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Front Page » April 22, 2003 » Local News » UDOT Looks at Long Range Road Planning
Published 4,259 days ago

UDOT Looks at Long Range Road Planning


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The Utah Department of Transportation gave a presentation to the Castle Dale City Council at a recent meeting. Their representatives, Mike Kaczorowski, Monte Aldridge and Steve Ogden, met with the council and the members of the community who were present.

Kaczorowski explained the Transportation 2030 plan. "It is a process of soliciting comments for the 30 year plan. Think 20 or 30 years ago and imagine the progress and envision what could be 20 or 30 years from now. That's what we need to have," he said.

This long range planning will be done every three years in the state and depends on public involvement. The goal of this planning is for the public to be able to move around Utah's 6,000 miles of highway in a safe and efficient manner.

Kaczorowski explained that it takes eight years for an idea about the roadways to go from the idea stage to the construction stage. The time elements involved with funding, paperwork, permits, environmental studies and actual construction mount up quickly.

Transportation 2030 involves four main criteria; safety, bridges, pavement and congestion, in that order. For the safety aspect, studies are done to determine the hazardous corridors in the state. These corridors are then identified as top priority. As far as bridges, the state has determined that preservation lowers the long term cost, so proper maintenance is crucial.

Pavement conditions are next. Good roads simply cost less. Congestion is problematic in the highly populated areas of the state where the capacity needs are greater than the available money. Although, the state does recognize that in rural areas, some congested areas are creating hazards.

Projects are moved from the long range plan to the Statewide Transportation Improvement Plan (STIP.) Once a project is in STIP, it usually gets completed. Drastic unforeseen increases in cost, reduction of funding and environmental findings are among the things that can stop a STIP project.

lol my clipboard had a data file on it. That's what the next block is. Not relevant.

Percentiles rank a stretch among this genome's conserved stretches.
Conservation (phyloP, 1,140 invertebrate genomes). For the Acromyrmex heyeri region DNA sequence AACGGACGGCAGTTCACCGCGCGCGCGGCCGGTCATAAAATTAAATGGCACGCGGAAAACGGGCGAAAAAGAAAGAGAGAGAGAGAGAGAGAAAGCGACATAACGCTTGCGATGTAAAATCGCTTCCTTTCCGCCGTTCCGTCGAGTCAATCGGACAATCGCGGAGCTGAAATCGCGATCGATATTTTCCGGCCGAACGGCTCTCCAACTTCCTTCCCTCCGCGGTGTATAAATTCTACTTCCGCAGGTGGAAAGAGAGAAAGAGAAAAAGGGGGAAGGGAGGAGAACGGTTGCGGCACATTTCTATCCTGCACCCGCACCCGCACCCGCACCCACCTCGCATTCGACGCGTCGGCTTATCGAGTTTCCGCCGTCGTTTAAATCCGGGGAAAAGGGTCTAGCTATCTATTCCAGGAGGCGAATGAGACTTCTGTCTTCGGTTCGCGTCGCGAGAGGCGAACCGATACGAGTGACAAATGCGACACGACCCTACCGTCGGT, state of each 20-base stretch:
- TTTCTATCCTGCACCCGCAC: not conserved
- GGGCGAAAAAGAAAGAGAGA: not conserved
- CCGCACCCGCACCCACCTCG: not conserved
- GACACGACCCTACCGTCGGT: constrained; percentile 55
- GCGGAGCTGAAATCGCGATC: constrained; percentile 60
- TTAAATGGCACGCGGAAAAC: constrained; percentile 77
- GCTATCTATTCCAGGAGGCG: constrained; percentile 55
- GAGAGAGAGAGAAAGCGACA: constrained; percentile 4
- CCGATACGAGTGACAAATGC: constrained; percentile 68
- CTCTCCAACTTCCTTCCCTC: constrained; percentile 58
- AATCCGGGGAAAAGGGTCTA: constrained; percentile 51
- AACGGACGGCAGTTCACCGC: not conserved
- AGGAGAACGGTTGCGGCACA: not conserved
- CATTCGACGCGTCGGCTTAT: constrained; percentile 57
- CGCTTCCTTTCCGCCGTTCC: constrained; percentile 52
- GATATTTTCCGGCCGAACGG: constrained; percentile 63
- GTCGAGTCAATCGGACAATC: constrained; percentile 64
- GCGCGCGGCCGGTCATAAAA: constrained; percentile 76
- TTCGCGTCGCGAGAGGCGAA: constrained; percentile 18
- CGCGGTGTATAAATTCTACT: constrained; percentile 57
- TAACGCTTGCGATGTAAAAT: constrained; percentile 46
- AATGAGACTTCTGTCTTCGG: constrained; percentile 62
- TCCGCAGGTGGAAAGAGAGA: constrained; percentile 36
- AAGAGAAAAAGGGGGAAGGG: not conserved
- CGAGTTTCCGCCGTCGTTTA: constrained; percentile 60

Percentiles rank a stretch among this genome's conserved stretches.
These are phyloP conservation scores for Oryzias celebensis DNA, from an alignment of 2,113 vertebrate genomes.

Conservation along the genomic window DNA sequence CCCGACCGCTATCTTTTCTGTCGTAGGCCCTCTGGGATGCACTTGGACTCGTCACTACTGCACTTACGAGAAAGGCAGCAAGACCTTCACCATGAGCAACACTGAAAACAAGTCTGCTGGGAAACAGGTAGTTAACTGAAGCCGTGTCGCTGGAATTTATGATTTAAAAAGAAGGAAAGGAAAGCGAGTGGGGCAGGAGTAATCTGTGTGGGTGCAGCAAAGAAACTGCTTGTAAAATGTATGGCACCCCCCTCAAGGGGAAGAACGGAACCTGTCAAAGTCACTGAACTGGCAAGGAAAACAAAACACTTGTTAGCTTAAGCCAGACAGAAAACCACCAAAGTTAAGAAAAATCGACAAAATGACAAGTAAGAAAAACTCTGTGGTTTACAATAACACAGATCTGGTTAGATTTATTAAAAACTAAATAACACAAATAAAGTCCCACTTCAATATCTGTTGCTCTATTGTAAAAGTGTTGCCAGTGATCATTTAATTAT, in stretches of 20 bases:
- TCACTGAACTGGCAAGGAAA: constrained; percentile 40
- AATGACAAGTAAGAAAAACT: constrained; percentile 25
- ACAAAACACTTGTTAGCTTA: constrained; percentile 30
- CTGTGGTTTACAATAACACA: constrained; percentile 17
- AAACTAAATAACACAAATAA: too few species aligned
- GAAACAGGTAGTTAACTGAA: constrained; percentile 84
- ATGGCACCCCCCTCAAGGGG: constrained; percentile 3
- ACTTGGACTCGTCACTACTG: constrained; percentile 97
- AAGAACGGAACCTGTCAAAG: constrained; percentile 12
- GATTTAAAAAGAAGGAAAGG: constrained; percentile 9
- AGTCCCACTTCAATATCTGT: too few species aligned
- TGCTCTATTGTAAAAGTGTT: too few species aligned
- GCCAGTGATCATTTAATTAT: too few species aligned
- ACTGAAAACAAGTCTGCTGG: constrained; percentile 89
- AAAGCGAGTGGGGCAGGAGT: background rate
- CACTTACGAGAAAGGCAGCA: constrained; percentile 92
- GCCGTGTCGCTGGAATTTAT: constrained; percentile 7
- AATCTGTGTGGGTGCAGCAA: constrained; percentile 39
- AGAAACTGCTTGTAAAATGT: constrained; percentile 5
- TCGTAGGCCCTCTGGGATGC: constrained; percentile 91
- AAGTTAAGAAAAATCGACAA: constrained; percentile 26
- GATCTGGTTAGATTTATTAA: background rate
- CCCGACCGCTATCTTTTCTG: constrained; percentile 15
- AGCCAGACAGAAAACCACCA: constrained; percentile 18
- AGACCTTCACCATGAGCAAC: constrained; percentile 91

Kaczorowski stressed "because Transportation 2030 will spend several billion dollars, UDOT needs to hear from everyone. Please give us your comments." He handed out comment cards and information sheets.

When the comment period was opened to the public, some of the comments were: rutting in the pavement caused by coal trucks; number of coal trucks on city streets competing with smaller passenger cars; safety of the pedestrians; and one person mentioned that Emery County is in the top five counties for the number of fatalities of drivers under the age of 19.

Some of the suggestions were to build alternate truck routes around the cities so the smaller cars would not have to compete with the trucks, increased traffic enforcement for speeders and possibly railroad lines to eliminate the trucks from the roads.

Traffic counts and road usage statistics are done in every corridor in the state every two years. This helps the state identify and address problematic increases. Also, there are several permanent count locations set up around the state which count the numbers of road users on a continual basis.

As far as Highway 6 is concerned, $80 million has been set aside to continue the upgrades to the road from Spanish Fork to Green River. Although, it is estimated that this project needs $400 million to complete, this is considered a healthy start on improvements.

For more information or to make comments call Joni DeMille at 801-965-4129 or log onto the website at www.udot.utah.gov/progdev/trans2030. Comments may also be mailed to Utah Department of Transportation, Transportation 2030, Box 143600, Salt Lake City, Utah 84114-3600.


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